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  • About
  • The Global ETD Search service is a free service for researchers to find electronic theses and dissertations. This service is provided by the Networked Digital Library of Theses and Dissertations.
    Our metadata is collected from universities around the world. If you manage a university/consortium/country archive and want to be added, details can be found on the NDLTD website.

Adaptive processes in families of rheumatoid arthritis patients.

Stewart, Margaret Katherine. January 1952 (has links)
No description available.

Psycho-social factors associated with terminal illness : comparison of patient and nurse perceptions over time

Hopper, Gillian January 1996 (has links)
Psycho-social factors of terminal illness were explored with 36 terminally ill hospice patients. These findings were compared with staff accounts to assess whether staff held different perceptions of terminal illness from patients. The dynamic nature terminal illness was explored by re-interviewing thirteen of the original patient-staff dyads 4-6 weeks later. Psychological responses to cancer have been shown to be affected by a variety of psycho-social factors, including age, length of illness and social support. The experience of terminal illness may be different from previous stages of cancer, possibly due to the patient's realisation of the nearness of death (Yalom, 1980). Models of dying highlight the patient's perspective and social environment in the determination of the dying process. Possible communication difficulties between patient and staff and the use of 'proxy data' in clinical and research settings highlights the need to explore patient and staff perspectives more fully. A measure which described positive and negative experiences of terminal illness was developed (POTIS) and administered with the Hospital Anxiety and Depression Scale to terminally ill patients within a hospice. Staff were identified with a patient and their ratings of the patient's experience gathered. Thirteen patients/staff pairs were re-interviewed using the above procedure. Results indicated that staff rated patients as being more anxious than patient's own ratings. There was no difference between staff and patient ratings of depression. Cluster analysis was used to describe natural groups occurring within patient responses to the POTIS and patient demographic data used to describe these groups. Small sample numbers limited conclusions regarding change of perceptions over time. Issues regarding staff and patient perceptions were discussed in terms of the clinical and research use of proxy data. Possible problems with the internal reliability of measures and sample bias which occur with this population were discussed.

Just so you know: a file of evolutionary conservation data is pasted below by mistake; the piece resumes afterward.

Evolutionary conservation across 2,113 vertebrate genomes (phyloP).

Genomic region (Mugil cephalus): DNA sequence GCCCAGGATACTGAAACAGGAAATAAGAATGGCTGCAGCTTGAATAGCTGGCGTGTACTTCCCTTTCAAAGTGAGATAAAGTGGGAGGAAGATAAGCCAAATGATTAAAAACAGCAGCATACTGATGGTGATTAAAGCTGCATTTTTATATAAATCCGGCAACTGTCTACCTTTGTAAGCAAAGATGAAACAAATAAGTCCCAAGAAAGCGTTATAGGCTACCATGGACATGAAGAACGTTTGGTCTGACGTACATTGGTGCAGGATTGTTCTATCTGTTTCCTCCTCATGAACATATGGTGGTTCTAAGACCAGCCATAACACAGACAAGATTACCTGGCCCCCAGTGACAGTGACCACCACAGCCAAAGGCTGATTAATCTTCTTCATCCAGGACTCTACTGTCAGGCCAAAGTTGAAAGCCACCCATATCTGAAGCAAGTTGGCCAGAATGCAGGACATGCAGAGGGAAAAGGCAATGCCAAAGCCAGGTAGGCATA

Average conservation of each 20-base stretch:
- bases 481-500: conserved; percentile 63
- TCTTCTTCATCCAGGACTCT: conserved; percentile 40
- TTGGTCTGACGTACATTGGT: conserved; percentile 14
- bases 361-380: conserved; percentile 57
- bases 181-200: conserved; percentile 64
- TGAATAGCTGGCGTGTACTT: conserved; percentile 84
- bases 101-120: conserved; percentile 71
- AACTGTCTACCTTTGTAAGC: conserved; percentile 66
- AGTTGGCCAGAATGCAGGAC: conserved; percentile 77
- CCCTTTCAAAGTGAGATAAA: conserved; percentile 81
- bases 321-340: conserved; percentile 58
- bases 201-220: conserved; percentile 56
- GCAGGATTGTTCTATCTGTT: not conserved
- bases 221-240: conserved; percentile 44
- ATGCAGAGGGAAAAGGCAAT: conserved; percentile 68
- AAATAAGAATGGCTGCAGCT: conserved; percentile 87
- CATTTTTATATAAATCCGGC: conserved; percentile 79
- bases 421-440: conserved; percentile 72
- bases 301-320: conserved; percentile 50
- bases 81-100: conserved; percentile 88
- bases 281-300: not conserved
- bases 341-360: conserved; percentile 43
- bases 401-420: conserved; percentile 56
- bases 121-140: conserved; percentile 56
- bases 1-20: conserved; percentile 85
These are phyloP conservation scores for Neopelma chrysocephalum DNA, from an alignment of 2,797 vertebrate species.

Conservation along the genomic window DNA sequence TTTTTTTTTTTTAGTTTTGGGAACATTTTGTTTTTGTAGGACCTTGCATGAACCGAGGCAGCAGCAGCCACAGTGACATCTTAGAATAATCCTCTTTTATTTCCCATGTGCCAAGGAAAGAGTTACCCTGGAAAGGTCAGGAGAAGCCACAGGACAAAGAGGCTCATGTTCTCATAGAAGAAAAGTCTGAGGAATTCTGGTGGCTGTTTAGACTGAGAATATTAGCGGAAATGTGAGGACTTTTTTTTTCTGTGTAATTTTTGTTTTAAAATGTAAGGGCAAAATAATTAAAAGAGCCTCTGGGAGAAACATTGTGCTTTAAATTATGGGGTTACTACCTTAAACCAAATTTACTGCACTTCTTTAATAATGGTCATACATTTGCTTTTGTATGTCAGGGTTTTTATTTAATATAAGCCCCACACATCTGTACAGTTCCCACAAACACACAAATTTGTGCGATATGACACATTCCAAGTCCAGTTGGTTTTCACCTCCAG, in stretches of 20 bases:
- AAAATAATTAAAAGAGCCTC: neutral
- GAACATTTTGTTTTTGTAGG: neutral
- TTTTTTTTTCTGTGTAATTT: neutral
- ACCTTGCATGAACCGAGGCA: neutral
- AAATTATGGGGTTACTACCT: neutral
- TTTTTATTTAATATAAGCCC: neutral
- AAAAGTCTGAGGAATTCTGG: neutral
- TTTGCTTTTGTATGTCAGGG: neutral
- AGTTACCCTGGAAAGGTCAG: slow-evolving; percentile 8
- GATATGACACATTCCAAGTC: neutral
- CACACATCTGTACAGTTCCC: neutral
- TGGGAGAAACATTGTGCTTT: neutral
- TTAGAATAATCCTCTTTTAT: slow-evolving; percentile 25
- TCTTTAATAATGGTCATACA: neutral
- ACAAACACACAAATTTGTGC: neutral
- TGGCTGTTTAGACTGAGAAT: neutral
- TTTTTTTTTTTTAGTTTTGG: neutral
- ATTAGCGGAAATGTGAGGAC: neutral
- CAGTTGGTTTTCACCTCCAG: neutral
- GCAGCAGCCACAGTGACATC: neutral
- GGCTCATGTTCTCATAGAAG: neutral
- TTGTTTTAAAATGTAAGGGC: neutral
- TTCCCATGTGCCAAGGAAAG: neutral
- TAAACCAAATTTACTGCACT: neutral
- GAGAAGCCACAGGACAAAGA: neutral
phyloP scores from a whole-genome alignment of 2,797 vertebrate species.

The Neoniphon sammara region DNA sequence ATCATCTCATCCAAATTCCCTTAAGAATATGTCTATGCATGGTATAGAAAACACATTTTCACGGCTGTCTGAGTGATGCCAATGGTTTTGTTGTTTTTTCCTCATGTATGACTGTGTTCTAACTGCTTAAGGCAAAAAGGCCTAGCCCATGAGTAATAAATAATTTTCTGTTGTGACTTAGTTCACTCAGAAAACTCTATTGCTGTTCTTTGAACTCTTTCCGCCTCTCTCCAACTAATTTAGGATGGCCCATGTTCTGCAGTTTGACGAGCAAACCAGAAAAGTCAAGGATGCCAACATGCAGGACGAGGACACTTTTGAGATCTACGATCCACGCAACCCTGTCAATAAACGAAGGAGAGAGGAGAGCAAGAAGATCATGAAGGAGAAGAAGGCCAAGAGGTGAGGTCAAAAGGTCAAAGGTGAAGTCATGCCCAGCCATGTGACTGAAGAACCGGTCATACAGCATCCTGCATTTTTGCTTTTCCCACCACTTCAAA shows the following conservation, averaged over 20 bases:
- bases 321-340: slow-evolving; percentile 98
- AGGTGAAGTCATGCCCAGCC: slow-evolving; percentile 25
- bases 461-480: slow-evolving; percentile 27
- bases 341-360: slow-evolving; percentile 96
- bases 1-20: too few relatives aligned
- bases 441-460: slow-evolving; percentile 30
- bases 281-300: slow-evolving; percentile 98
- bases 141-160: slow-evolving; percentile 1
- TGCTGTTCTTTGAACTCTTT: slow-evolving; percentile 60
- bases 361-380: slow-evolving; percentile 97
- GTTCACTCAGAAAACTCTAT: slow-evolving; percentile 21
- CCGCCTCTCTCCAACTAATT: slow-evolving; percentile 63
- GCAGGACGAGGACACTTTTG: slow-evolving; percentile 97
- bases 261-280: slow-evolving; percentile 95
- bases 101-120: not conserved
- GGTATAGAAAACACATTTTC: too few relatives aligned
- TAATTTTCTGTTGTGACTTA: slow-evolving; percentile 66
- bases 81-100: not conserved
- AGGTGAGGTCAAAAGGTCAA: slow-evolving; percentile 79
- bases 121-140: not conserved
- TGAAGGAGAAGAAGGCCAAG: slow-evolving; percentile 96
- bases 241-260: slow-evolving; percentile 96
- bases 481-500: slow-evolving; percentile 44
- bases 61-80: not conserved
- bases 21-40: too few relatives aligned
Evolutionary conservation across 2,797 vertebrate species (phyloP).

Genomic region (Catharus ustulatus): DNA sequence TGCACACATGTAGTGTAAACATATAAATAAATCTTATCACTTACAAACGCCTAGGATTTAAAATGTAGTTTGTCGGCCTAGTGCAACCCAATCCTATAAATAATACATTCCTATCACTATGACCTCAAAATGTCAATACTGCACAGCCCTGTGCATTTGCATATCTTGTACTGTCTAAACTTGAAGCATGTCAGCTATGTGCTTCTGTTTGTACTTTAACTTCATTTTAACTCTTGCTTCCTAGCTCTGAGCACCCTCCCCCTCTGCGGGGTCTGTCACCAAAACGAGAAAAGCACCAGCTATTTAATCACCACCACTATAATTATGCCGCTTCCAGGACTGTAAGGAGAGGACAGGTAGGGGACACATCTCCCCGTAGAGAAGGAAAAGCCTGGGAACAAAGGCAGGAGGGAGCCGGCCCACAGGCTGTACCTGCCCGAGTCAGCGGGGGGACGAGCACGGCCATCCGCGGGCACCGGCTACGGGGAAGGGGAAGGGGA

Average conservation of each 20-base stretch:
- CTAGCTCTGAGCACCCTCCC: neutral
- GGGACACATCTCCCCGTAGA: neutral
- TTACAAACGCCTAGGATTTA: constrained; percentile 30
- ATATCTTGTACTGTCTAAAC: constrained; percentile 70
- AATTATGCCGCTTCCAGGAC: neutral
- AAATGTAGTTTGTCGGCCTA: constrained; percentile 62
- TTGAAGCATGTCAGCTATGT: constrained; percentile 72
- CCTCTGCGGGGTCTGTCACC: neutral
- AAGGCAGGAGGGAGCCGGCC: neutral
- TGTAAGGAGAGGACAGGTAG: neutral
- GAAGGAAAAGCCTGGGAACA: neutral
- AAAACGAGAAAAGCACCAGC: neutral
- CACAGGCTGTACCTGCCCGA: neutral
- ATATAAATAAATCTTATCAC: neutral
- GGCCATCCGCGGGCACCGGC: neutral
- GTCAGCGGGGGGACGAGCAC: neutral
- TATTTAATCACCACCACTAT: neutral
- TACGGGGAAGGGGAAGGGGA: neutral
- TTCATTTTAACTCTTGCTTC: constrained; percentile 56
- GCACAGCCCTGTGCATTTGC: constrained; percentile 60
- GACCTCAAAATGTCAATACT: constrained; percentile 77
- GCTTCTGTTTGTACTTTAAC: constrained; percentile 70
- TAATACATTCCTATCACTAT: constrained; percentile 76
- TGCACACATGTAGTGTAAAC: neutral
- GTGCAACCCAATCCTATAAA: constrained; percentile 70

Self reported effect of patient education on stress and decision making in newly diagnosed cancer patients

Crabtree, Melody A. January 2000 (has links)
Educational programs covering the technical, treatment and emotional aspects of a cancer diagnosis have been shown to reduce anxiety levels, boost compliance with treatment regimens and improve survival rates. This study was designed to evaluate whether newly diagnosed cancer patients, after reviewing an educational intervention, felt they experienced decreased stress levels and more informed decision making ability. A descriptive, evaluative study was designed. Seventy-five newly diagnosed cancer patient's evaluation forms were examined. Responses were reviewed to see if these patients placed an important versus unimportant value on the individual components of an educational packet. Their responses were tallied and the results showed that an overwhelming majority of the patients felt that the packet components were important in helping them feel decreased stress levels and more informed in their decision making regarding their diagnosis of cancer. It was also determined that the majority of patients felt that the packet components were easy to understand. / Department of Physiology and Health Science